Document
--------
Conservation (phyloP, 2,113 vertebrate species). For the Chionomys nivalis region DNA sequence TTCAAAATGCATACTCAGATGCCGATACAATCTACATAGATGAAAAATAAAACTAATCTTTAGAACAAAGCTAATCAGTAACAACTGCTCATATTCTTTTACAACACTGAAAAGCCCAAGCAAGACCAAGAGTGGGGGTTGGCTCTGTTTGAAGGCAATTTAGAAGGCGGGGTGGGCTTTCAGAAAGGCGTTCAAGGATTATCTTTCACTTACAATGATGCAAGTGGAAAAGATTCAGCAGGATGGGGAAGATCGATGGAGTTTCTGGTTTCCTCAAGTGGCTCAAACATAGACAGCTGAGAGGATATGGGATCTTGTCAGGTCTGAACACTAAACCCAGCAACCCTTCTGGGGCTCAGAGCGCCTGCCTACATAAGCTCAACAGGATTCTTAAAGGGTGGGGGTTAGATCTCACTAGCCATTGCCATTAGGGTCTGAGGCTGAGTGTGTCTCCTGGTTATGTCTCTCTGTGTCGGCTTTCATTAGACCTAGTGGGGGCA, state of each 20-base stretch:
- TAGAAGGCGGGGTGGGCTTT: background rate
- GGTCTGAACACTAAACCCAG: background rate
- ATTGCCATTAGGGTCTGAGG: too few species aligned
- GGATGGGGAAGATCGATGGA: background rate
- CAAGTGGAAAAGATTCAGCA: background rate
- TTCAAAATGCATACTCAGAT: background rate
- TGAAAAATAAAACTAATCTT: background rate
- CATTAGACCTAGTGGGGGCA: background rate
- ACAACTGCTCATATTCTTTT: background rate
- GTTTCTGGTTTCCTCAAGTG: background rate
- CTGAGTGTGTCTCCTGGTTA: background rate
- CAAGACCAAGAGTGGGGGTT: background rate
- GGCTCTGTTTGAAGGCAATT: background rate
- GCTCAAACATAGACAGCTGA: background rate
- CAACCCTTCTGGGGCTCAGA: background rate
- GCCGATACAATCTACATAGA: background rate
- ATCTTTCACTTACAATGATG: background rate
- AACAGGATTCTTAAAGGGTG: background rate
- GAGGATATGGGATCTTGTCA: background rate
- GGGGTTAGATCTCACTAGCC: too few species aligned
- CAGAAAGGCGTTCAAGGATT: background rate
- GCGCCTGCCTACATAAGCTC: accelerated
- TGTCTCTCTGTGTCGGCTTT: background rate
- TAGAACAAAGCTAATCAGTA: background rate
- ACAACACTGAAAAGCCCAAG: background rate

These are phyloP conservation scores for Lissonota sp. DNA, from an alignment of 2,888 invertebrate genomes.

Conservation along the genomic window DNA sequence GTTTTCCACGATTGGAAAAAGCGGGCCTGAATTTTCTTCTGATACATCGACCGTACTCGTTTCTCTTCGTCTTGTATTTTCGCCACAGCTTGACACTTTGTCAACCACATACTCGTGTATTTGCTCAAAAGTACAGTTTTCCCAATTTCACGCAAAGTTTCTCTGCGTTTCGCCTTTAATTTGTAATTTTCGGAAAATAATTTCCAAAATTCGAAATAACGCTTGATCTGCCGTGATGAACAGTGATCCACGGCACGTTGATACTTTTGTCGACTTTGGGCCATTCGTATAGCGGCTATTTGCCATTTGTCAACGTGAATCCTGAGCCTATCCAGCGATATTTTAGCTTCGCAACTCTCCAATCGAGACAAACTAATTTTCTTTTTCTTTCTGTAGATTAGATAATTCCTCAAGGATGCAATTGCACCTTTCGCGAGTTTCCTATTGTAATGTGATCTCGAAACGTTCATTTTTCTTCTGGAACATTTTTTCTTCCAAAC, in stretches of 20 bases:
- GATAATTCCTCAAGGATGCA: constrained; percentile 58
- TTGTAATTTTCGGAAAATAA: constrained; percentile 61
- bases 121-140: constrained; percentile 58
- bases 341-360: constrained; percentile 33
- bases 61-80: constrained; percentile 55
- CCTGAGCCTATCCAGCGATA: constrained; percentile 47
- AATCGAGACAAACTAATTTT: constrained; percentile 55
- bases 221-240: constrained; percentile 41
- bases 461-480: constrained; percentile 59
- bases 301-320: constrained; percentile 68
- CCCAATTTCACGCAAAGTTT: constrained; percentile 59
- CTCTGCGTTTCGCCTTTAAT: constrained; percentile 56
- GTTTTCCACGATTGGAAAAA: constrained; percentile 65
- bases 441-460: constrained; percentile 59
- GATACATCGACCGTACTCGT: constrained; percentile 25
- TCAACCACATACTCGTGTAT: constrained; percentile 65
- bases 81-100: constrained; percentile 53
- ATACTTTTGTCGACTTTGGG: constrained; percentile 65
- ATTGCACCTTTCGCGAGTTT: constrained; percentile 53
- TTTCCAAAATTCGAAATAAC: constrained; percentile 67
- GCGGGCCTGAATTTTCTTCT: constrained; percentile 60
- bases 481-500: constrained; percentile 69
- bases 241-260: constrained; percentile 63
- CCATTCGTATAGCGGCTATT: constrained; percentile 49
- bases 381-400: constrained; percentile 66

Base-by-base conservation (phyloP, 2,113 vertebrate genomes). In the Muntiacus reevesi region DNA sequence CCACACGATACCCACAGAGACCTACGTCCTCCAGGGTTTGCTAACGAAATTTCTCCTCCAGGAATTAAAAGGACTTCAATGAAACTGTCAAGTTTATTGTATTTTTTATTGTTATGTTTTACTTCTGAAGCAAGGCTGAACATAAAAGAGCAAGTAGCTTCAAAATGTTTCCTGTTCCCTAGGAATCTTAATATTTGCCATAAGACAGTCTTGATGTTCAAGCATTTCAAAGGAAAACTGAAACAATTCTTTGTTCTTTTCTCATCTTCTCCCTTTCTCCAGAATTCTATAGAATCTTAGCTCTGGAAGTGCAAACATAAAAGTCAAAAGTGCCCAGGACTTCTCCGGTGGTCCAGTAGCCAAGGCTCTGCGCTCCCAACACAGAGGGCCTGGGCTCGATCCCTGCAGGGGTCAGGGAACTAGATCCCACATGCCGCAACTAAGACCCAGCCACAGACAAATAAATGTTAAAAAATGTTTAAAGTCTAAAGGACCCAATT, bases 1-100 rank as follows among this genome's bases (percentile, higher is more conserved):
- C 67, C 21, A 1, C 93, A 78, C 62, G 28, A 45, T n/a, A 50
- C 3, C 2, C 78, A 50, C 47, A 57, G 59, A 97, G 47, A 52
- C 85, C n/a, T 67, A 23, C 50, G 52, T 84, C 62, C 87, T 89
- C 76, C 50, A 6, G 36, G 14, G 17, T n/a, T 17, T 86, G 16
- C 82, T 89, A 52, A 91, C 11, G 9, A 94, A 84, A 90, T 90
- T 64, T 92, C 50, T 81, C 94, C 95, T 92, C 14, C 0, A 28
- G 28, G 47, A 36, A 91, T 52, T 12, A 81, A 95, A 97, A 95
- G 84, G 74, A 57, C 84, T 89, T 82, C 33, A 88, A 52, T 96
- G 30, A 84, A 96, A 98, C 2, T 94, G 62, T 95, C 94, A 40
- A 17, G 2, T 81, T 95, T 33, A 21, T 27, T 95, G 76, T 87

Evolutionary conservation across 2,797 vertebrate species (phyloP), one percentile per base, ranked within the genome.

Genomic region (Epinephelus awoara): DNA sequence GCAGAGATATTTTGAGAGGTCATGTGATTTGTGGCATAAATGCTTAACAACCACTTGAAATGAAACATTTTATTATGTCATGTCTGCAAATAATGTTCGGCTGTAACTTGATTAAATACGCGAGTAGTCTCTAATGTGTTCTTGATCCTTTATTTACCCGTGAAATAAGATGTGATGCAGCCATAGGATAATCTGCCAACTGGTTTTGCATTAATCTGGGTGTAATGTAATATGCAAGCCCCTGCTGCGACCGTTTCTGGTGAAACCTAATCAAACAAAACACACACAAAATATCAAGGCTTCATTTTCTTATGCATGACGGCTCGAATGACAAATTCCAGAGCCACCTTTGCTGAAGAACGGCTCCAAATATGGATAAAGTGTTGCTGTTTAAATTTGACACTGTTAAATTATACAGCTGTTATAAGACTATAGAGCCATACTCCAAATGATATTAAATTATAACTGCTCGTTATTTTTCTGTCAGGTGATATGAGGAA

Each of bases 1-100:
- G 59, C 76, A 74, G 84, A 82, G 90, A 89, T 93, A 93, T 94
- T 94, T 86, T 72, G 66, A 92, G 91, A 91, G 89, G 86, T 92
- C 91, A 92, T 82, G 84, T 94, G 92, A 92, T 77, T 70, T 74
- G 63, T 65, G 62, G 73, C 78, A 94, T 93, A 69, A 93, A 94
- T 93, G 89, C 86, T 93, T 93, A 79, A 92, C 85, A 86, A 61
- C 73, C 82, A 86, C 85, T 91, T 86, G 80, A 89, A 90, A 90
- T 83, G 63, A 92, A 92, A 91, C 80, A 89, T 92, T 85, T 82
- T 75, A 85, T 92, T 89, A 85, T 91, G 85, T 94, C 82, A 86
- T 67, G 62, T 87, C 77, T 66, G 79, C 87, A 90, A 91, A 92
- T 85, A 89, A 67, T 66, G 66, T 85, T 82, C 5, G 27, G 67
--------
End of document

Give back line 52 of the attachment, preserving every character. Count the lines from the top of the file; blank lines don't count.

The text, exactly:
- CCATTCGTATAGCGGCTATT: constrained; percentile 49